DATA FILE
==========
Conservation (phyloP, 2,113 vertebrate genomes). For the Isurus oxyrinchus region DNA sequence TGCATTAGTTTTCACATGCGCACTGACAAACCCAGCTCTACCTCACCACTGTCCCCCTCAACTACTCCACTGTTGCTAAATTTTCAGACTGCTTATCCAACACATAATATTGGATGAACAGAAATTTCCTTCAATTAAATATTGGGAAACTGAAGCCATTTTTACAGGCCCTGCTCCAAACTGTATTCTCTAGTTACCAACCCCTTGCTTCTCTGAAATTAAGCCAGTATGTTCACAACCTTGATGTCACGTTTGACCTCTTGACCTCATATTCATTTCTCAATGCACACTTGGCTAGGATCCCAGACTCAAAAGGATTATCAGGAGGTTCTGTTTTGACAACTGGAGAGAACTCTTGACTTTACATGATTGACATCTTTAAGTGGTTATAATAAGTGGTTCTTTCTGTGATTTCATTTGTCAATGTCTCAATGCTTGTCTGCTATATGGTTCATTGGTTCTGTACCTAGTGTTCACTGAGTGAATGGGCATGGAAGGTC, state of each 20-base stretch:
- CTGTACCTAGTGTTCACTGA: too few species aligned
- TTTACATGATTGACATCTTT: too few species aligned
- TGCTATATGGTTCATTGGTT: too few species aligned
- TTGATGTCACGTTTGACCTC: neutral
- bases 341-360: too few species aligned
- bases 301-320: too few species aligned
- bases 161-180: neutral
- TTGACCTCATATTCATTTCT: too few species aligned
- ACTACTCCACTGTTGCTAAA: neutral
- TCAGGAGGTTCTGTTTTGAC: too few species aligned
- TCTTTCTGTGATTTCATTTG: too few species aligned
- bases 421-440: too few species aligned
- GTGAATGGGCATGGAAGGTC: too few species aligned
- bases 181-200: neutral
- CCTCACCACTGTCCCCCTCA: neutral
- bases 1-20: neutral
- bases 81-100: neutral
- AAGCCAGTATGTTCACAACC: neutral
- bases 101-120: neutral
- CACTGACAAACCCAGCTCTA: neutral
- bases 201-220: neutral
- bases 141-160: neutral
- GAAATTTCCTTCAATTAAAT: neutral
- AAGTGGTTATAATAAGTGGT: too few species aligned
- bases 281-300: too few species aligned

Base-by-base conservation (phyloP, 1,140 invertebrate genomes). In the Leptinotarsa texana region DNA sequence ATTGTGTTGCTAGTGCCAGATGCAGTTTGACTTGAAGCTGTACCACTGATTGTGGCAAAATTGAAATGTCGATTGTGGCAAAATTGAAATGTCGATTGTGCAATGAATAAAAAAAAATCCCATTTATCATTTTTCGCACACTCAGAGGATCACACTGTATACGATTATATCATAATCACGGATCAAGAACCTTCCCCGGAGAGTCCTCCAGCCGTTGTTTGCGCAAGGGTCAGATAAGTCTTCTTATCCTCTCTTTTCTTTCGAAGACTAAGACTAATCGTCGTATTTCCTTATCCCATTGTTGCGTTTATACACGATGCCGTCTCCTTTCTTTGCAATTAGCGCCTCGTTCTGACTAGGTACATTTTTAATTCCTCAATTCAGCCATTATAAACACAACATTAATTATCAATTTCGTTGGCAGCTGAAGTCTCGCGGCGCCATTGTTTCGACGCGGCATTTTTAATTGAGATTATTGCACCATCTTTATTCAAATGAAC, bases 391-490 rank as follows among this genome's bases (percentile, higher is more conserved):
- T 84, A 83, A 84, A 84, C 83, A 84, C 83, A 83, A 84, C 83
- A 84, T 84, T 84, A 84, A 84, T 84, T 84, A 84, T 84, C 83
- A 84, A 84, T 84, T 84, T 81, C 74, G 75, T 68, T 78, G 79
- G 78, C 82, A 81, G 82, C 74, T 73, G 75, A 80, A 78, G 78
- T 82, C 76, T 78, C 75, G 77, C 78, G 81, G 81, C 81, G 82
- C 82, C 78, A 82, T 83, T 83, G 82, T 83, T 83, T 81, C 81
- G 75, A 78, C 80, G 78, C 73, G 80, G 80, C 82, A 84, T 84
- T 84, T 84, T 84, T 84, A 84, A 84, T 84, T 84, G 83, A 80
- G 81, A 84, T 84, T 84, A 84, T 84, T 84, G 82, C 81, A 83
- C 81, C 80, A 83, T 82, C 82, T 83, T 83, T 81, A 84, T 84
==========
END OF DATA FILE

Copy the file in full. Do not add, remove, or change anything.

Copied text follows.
Conservation (phyloP, 2,113 vertebrate genomes). For the Isurus oxyrinchus region DNA sequence TGCATTAGTTTTCACATGCGCACTGACAAACCCAGCTCTACCTCACCACTGTCCCCCTCAACTACTCCACTGTTGCTAAATTTTCAGACTGCTTATCCAACACATAATATTGGATGAACAGAAATTTCCTTCAATTAAATATTGGGAAACTGAAGCCATTTTTACAGGCCCTGCTCCAAACTGTATTCTCTAGTTACCAACCCCTTGCTTCTCTGAAATTAAGCCAGTATGTTCACAACCTTGATGTCACGTTTGACCTCTTGACCTCATATTCATTTCTCAATGCACACTTGGCTAGGATCCCAGACTCAAAAGGATTATCAGGAGGTTCTGTTTTGACAACTGGAGAGAACTCTTGACTTTACATGATTGACATCTTTAAGTGGTTATAATAAGTGGTTCTTTCTGTGATTTCATTTGTCAATGTCTCAATGCTTGTCTGCTATATGGTTCATTGGTTCTGTACCTAGTGTTCACTGAGTGAATGGGCATGGAAGGTC, state of each 20-base stretch:
- CTGTACCTAGTGTTCACTGA: too few species aligned
- TTTACATGATTGACATCTTT: too few species aligned
- TGCTATATGGTTCATTGGTT: too few species aligned
- TTGATGTCACGTTTGACCTC: neutral
- bases 341-360: too few species aligned
- bases 301-320: too few species aligned
- bases 161-180: neutral
- TTGACCTCATATTCATTTCT: too few species aligned
- ACTACTCCACTGTTGCTAAA: neutral
- TCAGGAGGTTCTGTTTTGAC: too few species aligned
- TCTTTCTGTGATTTCATTTG: too few species aligned
- bases 421-440: too few species aligned
- GTGAATGGGCATGGAAGGTC: too few species aligned
- bases 181-200: neutral
- CCTCACCACTGTCCCCCTCA: neutral
- bases 1-20: neutral
- bases 81-100: neutral
- AAGCCAGTATGTTCACAACC: neutral
- bases 101-120: neutral
- CACTGACAAACCCAGCTCTA: neutral
- bases 201-220: neutral
- bases 141-160: neutral
- GAAATTTCCTTCAATTAAAT: neutral
- AAGTGGTTATAATAAGTGGT: too few species aligned
- bases 281-300: too few species aligned

Base-by-base conservation (phyloP, 1,140 invertebrate genomes). In the Leptinotarsa texana region DNA sequence ATTGTGTTGCTAGTGCCAGATGCAGTTTGACTTGAAGCTGTACCACTGATTGTGGCAAAATTGAAATGTCGATTGTGGCAAAATTGAAATGTCGATTGTGCAATGAATAAAAAAAAATCCCATTTATCATTTTTCGCACACTCAGAGGATCACACTGTATACGATTATATCATAATCACGGATCAAGAACCTTCCCCGGAGAGTCCTCCAGCCGTTGTTTGCGCAAGGGTCAGATAAGTCTTCTTATCCTCTCTTTTCTTTCGAAGACTAAGACTAATCGTCGTATTTCCTTATCCCATTGTTGCGTTTATACACGATGCCGTCTCCTTTCTTTGCAATTAGCGCCTCGTTCTGACTAGGTACATTTTTAATTCCTCAATTCAGCCATTATAAACACAACATTAATTATCAATTTCGTTGGCAGCTGAAGTCTCGCGGCGCCATTGTTTCGACGCGGCATTTTTAATTGAGATTATTGCACCATCTTTATTCAAATGAAC, bases 391-490 rank as follows among this genome's bases (percentile, higher is more conserved):
- T 84, A 83, A 84, A 84, C 83, A 84, C 83, A 83, A 84, C 83
- A 84, T 84, T 84, A 84, A 84, T 84, T 84, A 84, T 84, C 83
- A 84, A 84, T 84, T 84, T 81, C 74, G 75, T 68, T 78, G 79
- G 78, C 82, A 81, G 82, C 74, T 73, G 75, A 80, A 78, G 78
- T 82, C 76, T 78, C 75, G 77, C 78, G 81, G 81, C 81, G 82
- C 82, C 78, A 82, T 83, T 83, G 82, T 83, T 83, T 81, C 81
- G 75, A 78, C 80, G 78, C 73, G 80, G 80, C 82, A 84, T 84
- T 84, T 84, T 84, T 84, A 84, A 84, T 84, T 84, G 83, A 80
- G 81, A 84, T 84, T 84, A 84, T 84, T 84, G 82, C 81, A 83
- C 81, C 80, A 83, T 82, C 82, T 83, T 83, T 81, A 84, T 84